A Boy and His Frog

I’m not one to plan too far ahead. There are always fuzzy plans in the future and then about an hour or two before we’re to set out, I’ll start to consider what the plans entail. This happened Saturday when we had to go to a party hosted by one of the partners at my husband’s firm. The party was to begin at 2:00 so at noon I began sending him a flurry of texts about the afternoon ahead. Do we need to bring anything? How long will we be there? How should I dress? What else do we need? This is where I find out it will be a pool party so I hunt and gather the things Liam will need: swimsuit, towel, flip flops, sunscreen. Flowers for the host. After a time, we’re ready to go.

I forget Liam (a 10-year-old) sometimes has an issue with new situations and I didn’t foresee that this would be one of them. Surely anything that involves a pool is outside the realm of social anxiety. I’m not sure where he gets this. OK, he gets it from me. I was an awkwardly shy kid and still get quiet in new situations or with meeting new people.

For a good hour, I sat with him on a couch away from the other party guests coaching him on strategies on how to enter into the fun going on in the pool. I empathized with him about new situations. I reminded him of other occasions where he overcame his fear in similar circumstances. I reminded him how much he loves to play in a pool. I asked him what was the worst thing that could happen. What was the best?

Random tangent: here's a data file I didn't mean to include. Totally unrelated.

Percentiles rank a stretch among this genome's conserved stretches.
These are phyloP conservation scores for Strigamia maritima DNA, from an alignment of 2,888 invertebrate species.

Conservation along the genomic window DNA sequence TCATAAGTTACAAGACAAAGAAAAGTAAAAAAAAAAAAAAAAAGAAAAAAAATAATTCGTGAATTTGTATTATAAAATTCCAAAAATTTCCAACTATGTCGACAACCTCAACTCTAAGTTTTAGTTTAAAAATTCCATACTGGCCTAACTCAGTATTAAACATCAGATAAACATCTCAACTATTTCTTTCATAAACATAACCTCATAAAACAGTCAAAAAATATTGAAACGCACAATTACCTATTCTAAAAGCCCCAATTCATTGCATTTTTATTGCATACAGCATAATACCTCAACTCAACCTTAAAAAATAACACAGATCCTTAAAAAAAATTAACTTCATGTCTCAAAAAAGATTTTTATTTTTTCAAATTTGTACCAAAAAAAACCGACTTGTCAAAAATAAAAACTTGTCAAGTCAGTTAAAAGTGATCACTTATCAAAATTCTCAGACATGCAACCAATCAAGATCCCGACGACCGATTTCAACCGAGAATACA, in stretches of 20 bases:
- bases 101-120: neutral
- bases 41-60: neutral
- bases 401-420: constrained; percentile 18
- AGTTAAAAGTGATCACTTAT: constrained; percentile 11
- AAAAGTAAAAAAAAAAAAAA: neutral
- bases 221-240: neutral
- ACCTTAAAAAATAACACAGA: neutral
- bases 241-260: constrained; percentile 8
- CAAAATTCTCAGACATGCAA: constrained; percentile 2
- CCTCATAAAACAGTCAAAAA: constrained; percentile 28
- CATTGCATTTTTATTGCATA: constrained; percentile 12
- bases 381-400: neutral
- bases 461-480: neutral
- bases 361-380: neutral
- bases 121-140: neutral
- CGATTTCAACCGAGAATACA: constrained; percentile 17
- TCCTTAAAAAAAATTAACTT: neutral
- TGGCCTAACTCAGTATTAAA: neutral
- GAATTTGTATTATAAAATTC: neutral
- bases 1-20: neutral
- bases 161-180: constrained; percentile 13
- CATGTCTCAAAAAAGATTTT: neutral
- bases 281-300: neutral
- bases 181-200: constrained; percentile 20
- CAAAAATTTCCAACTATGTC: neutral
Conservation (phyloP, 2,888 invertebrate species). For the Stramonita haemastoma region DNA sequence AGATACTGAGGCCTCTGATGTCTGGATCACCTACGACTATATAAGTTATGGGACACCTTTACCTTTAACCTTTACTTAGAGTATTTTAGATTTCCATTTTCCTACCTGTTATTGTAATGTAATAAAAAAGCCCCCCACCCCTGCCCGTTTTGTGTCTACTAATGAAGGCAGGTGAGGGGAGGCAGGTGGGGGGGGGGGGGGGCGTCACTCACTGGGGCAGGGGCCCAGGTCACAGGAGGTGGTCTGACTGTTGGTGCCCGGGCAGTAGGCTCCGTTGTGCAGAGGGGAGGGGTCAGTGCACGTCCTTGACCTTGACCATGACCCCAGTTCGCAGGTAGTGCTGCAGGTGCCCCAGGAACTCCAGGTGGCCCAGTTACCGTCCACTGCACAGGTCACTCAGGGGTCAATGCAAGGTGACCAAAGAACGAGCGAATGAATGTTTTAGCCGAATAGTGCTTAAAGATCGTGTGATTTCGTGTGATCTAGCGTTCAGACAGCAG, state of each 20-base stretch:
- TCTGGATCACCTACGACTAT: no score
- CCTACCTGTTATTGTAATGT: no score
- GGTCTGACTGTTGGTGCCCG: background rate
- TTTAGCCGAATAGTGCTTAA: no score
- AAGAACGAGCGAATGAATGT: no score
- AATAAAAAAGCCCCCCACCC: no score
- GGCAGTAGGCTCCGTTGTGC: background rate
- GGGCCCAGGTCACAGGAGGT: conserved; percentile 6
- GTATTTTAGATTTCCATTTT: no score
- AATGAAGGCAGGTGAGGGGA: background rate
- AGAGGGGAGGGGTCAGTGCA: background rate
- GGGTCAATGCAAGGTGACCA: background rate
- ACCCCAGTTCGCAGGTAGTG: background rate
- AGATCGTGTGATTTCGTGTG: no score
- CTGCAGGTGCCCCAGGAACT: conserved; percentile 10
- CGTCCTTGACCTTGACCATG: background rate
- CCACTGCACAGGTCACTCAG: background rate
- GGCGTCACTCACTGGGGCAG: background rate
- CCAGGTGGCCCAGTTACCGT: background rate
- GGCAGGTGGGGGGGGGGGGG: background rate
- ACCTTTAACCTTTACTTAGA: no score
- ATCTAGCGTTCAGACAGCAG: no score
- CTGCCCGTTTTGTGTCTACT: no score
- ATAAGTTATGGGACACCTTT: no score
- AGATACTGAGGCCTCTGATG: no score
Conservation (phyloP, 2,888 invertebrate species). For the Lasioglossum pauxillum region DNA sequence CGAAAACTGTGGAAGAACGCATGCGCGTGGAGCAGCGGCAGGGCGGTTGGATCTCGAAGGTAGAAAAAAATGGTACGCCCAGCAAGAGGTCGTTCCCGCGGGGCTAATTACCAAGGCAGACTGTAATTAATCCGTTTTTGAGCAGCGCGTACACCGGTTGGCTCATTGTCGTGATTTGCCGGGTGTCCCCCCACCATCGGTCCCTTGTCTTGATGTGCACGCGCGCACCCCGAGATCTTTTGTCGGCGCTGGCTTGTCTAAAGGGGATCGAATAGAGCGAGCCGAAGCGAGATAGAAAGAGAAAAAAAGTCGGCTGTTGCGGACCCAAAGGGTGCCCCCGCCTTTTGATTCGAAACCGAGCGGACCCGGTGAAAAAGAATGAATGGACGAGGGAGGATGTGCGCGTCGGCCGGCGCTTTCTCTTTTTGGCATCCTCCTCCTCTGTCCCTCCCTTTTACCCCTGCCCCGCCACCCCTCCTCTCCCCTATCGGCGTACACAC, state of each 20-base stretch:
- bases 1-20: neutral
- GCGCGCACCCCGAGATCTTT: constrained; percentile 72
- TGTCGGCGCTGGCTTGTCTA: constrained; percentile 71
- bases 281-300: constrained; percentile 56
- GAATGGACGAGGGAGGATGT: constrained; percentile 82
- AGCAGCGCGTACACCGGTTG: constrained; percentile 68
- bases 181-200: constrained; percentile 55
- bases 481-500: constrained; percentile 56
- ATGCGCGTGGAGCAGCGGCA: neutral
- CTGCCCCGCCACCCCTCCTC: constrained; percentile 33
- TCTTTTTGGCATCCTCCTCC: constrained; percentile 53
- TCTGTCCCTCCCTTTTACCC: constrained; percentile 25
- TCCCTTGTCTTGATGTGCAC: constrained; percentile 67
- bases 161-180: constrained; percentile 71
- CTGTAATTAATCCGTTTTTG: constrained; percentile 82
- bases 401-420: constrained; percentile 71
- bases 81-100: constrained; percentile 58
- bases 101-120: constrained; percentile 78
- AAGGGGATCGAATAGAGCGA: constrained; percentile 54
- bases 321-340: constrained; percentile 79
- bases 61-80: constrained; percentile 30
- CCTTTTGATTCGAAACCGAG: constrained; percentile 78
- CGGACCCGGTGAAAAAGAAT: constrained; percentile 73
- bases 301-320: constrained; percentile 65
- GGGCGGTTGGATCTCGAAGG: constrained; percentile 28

Finally, I outright bribed him. $2 to jump in the pool. He upped it to $5. I said he needed to do a cannonball and stay in 15 minutes. He suggested he could jump in and get right back out for $10. Nope, $10 was too steep a price for something that should be fun, but if he’d stay in for 30 minutes, I’d consider it. We weren’t getting anywhere so I settled on $10 for him to jump in and get right back out. Negotiations had fallen apart because I was dying for some adult interaction. He agreed but still couldn’t bring himself to do it. Defeated, I buried my face in my hands and then heard a splash. He did it!